Making (sound) waves; SAIT’s RTBN program turns 55

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Middays with Devon: Devon Steele hosts the Wave’s midday show in an RTBN studio in Calgary on Tuesday, March 29, 2022. Steele is in his second-year of the RTBN program’s radio major. (Photo by Carly Anderson/The Press)

Students in SAIT’s radio, television, and broadcast news (RTBN) diploma program have been hard at work this semester, broadcasting music, news, feature stories, and much more through SAIT’s campus radio station, 103 the Wave, and television show, Newsfile.

The Wave is run by second-year students in the radio major of the program, and Newsfile is run by second-year students in the television and broadcast news majors.

Students run every aspect of these operations, including all pre-production, production, and post-production work. This includes elements such as coming up with story and content ideas, writing stories and scripts, reporting, DJing, and operating audio and video equipment.

“I like how every day [there’s] something new,” said Stacey Hein, who works on Newsfile and is a second-year student in the broadcast news major.

“You get to talk about stuff [that’s] newsworthy, but you also get to talk about stuff that you feel like maybe somebody would appreciate or … that somebody needs to know,” said Okello Luri. “And it’s a great way to outlet that, because you have a platform once you’re on TV or radio. You have the voice to say whatever you want to report.”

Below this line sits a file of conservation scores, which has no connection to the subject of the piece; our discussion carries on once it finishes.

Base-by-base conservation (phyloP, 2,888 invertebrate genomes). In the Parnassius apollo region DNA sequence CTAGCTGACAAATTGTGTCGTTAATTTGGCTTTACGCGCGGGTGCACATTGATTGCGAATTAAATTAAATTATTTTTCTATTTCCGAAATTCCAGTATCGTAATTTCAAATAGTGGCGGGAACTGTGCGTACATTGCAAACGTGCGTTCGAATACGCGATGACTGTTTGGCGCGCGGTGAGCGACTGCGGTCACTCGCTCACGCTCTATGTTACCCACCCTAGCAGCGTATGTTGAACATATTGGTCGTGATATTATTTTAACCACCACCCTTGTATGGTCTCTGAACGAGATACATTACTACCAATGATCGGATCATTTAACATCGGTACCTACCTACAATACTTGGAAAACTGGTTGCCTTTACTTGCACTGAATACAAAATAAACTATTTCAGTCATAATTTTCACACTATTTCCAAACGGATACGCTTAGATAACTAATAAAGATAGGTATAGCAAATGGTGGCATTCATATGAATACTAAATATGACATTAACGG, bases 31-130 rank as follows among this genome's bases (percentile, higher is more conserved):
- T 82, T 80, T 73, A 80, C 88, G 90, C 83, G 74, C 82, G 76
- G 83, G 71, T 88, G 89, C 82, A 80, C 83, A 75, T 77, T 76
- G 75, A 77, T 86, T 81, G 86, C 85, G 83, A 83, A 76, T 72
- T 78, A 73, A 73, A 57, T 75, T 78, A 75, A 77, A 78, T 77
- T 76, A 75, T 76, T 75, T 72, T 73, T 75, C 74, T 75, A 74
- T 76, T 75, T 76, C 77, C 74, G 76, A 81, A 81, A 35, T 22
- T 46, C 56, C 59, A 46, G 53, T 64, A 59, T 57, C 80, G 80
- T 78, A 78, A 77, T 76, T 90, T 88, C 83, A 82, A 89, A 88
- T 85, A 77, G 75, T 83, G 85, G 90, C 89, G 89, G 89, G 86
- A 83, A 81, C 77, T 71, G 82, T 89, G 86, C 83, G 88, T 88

Luri also works on Newsfile and is in his second year of the broadcast news major.

The Wave and Newsfile provide second year RTBN students with a hands-on learning experience on all aspects of how a radio, news, or television production operates. This is important, as having a diverse skillset makes students more employable and allows them to work in a variety of different settings.

“A lot of people think that a radio station is just the people on air, but at any specific radio station, you’ll have 30, 40, 50 employees, and really only about 10 of them are on the air. There’s a tremendous amount of people who work behind the scenes,” said Richard Stroobant. Stroobant is an instructor for the RTBN program, as well as a graduate of the program. Prior to instructing at SAIT, he worked as a producer at Calgary’s CJAY 92 for almost 20 years.

Broadcast News: Stacey Hein, a second-year student in the Broadcast News major of the RTBN program, works in a control room at SAIT in Calgary on Tuesday, March 29, 2022. Second-year students in the broadcast news major of the program run SAIT’s campus news show, Newsfile. (Photo by Carly Anderson/The Press)

The RTBN program is two years, or four semesters, long. In the first semester of each major, students learn fundamentals of the industry, such as writing, audio and video production, and speech and presentation skills. In the second semester, students continue to refine these skills and do more hands-on work relating to all aspects of their respective major.